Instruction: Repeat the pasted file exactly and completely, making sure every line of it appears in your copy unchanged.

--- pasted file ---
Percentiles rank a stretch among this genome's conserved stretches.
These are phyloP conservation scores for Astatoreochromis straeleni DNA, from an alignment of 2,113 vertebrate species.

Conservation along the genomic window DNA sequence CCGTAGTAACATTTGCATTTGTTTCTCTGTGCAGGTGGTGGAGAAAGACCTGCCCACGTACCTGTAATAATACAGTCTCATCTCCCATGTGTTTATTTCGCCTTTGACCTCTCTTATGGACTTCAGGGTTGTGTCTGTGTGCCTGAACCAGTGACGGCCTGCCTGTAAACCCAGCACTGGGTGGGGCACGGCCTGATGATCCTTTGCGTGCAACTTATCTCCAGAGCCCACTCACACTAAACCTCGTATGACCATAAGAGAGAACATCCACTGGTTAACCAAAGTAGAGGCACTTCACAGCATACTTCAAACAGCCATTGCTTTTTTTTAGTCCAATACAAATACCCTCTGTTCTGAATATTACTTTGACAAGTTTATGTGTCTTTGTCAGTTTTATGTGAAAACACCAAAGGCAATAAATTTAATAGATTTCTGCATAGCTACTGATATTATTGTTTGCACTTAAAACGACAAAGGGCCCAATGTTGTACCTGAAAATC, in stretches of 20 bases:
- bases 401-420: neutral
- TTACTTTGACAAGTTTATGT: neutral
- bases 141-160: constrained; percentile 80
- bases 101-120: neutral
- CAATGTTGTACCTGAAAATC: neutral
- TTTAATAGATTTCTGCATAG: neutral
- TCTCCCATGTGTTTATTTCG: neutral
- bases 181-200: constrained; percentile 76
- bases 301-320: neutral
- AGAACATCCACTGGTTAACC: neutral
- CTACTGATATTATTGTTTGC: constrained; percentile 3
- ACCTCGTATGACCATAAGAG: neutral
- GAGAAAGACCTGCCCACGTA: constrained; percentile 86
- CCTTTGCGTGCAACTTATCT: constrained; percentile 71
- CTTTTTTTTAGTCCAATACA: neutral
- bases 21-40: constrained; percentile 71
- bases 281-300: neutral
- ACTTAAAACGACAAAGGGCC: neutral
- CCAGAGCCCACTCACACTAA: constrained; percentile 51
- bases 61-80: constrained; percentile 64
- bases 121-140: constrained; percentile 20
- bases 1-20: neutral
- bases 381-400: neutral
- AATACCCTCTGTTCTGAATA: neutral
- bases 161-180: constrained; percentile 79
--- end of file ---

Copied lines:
Percentiles rank a stretch among this genome's conserved stretches.
These are phyloP conservation scores for Astatoreochromis straeleni DNA, from an alignment of 2,113 vertebrate species.

Conservation along the genomic window DNA sequence CCGTAGTAACATTTGCATTTGTTTCTCTGTGCAGGTGGTGGAGAAAGACCTGCCCACGTACCTGTAATAATACAGTCTCATCTCCCATGTGTTTATTTCGCCTTTGACCTCTCTTATGGACTTCAGGGTTGTGTCTGTGTGCCTGAACCAGTGACGGCCTGCCTGTAAACCCAGCACTGGGTGGGGCACGGCCTGATGATCCTTTGCGTGCAACTTATCTCCAGAGCCCACTCACACTAAACCTCGTATGACCATAAGAGAGAACATCCACTGGTTAACCAAAGTAGAGGCACTTCACAGCATACTTCAAACAGCCATTGCTTTTTTTTAGTCCAATACAAATACCCTCTGTTCTGAATATTACTTTGACAAGTTTATGTGTCTTTGTCAGTTTTATGTGAAAACACCAAAGGCAATAAATTTAATAGATTTCTGCATAGCTACTGATATTATTGTTTGCACTTAAAACGACAAAGGGCCCAATGTTGTACCTGAAAATC, in stretches of 20 bases:
- bases 401-420: neutral
- TTACTTTGACAAGTTTATGT: neutral
- bases 141-160: constrained; percentile 80
- bases 101-120: neutral
- CAATGTTGTACCTGAAAATC: neutral
- TTTAATAGATTTCTGCATAG: neutral
- TCTCCCATGTGTTTATTTCG: neutral
- bases 181-200: constrained; percentile 76
- bases 301-320: neutral
- AGAACATCCACTGGTTAACC: neutral
- CTACTGATATTATTGTTTGC: constrained; percentile 3
- ACCTCGTATGACCATAAGAG: neutral
- GAGAAAGACCTGCCCACGTA: constrained; percentile 86
- CCTTTGCGTGCAACTTATCT: constrained; percentile 71
- CTTTTTTTTAGTCCAATACA: neutral
- bases 21-40: constrained; percentile 71
- bases 281-300: neutral
- ACTTAAAACGACAAAGGGCC: neutral
- CCAGAGCCCACTCACACTAA: constrained; percentile 51
- bases 61-80: constrained; percentile 64
- bases 121-140: constrained; percentile 20
- bases 1-20: neutral
- bases 381-400: neutral
- AATACCCTCTGTTCTGAATA: neutral
- bases 161-180: constrained; percentile 79